- You can educate your loved one that individuals who do not get treatment are at a much higher risk of relapse than those who receive therapy.You could say, "You know, I read that research shows that getting treatment helps people stay sober and not relapse."
- Short-term treatment methods such as residential therapy and medication therapy often last less than 6 months. Hence, you may be able to present the addiction recovery treatment as just a short-term phase in the person's life that will have long-term benefits.
Exploring Treatment Options
Conduct research on available treatments.Your loved one may need a sense of self-efficacy and control over his choice in treatment in order to be successful.This can help increase motivation and reduce the likelihood of relapse. While you are aiming toward rehabilitation treatment, your loved one may want to explore other options. The more you know about the available treatments the better prepared you will be to help him see their advantages.
- Self-help groups, for example, can be very helpful in treating substance use and maintaining sobriety.
Visit local rehabilitation centers beforehand.Individuals who are drug-addicted can often go through mood swings that make them indecisive. Once your loved one has agreed to go to a rehab center, you should be able to admit him there as soon as possible.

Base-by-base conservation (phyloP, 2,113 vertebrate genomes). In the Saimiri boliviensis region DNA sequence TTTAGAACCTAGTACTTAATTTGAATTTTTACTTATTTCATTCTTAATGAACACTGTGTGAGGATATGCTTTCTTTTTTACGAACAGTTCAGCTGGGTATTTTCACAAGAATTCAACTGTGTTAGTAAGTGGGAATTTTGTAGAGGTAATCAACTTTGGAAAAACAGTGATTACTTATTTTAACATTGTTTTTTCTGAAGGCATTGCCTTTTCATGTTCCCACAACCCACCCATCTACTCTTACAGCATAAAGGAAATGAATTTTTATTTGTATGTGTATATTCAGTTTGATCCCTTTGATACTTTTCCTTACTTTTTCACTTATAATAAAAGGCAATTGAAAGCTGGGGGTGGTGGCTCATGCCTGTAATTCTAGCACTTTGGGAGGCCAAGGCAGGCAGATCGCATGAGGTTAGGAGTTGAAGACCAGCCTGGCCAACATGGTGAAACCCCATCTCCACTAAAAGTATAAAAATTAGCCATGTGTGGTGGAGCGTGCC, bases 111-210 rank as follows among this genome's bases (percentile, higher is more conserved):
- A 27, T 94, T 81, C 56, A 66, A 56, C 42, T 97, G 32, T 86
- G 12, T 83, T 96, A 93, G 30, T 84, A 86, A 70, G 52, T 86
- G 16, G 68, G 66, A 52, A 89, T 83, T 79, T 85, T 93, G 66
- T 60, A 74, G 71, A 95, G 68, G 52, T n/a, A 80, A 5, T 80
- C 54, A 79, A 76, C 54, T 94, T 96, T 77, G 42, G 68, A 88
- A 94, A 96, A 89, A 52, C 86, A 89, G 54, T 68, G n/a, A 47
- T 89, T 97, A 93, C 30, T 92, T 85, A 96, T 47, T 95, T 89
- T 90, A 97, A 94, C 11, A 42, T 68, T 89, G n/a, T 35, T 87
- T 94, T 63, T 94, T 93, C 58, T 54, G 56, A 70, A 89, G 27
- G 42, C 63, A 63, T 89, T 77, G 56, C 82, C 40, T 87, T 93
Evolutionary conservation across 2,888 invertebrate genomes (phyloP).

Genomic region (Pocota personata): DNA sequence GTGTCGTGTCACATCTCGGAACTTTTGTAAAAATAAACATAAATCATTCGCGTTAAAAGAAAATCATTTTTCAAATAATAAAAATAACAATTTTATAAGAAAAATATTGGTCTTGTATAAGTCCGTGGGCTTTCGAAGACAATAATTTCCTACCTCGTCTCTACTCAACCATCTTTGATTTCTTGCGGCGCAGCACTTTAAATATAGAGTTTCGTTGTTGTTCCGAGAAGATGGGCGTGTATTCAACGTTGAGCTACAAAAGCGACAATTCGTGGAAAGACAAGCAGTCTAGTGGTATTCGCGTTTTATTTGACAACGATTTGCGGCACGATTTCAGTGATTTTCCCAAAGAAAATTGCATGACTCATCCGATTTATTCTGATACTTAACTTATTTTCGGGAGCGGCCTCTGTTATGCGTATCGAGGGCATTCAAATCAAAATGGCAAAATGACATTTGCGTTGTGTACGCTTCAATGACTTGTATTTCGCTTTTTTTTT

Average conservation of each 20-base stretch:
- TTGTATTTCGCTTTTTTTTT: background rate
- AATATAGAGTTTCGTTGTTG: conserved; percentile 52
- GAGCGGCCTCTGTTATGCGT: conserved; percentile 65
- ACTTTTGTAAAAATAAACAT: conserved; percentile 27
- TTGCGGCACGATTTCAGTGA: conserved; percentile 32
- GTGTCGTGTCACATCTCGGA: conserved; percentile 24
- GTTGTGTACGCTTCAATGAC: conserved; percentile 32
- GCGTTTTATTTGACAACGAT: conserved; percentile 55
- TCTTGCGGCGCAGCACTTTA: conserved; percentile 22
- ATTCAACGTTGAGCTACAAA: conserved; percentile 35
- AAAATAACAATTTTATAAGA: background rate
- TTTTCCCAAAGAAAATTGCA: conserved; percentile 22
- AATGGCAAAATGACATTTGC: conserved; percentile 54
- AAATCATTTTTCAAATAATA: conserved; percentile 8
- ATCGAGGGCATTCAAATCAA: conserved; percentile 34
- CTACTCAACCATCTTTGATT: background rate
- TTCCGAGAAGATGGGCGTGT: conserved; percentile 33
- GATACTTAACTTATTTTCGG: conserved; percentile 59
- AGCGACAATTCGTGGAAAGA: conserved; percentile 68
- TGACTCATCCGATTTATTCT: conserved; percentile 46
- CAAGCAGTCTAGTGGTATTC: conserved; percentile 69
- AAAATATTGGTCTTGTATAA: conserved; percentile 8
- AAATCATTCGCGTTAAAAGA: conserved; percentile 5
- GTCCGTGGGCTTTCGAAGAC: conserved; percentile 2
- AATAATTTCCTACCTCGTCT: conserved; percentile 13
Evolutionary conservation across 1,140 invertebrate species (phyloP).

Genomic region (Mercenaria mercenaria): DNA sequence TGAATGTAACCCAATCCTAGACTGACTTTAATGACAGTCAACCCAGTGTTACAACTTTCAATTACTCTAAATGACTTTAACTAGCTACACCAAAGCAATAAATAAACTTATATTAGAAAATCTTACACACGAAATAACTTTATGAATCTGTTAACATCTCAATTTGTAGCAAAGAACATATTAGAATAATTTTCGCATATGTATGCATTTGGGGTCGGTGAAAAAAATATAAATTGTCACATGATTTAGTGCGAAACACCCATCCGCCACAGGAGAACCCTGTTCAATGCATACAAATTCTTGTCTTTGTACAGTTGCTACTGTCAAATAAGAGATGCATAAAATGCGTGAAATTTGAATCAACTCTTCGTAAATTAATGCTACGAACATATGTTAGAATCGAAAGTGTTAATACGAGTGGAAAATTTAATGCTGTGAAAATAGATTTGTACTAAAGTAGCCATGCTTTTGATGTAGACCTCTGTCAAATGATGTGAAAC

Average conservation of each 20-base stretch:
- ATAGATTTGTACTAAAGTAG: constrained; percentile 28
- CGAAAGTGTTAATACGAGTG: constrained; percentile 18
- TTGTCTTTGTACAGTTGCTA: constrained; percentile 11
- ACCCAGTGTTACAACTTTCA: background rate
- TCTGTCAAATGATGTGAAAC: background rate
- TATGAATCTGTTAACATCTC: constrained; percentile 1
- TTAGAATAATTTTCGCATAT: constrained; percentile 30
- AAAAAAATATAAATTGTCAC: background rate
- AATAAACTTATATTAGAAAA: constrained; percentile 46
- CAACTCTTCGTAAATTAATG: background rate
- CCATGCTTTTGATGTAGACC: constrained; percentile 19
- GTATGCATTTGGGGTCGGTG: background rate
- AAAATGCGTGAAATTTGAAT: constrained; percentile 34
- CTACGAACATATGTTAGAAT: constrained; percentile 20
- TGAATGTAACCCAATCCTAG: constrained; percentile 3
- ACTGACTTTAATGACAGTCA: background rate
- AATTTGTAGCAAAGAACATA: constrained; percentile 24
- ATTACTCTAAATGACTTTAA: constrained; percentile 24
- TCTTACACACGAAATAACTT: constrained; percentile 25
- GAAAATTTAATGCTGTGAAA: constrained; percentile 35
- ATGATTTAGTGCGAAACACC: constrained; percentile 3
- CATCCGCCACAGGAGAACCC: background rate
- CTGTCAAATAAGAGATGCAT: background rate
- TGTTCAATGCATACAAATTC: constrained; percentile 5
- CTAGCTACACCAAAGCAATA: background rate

- Help your loved one discuss the requirements of the rehab (rules, regulations), as well as schedules (therapy, exercise, leisure time, etc.).
- Ask about evidence-based practices. EBPs are therapy interventions that have research which shows they are helpful for a particular disorder.
Identify the cost of treatment.The longer you stay in a secure or supervised location, the more likely you may be to recover and maintain sobriety.However, this can be costly. Thus, it may be important to first make sure the person can fully afford rehabilitation treatment.
- You can help your loved once communicate with his medical insurance company about treatment options.
Preparing for Rehab
Prepare for withdrawal symptoms.Different substances vary drastically in their withdrawal severity and symptoms.However, it is important to research and understand the effects of withdrawal associated with the substance that your loved one is trying to quit.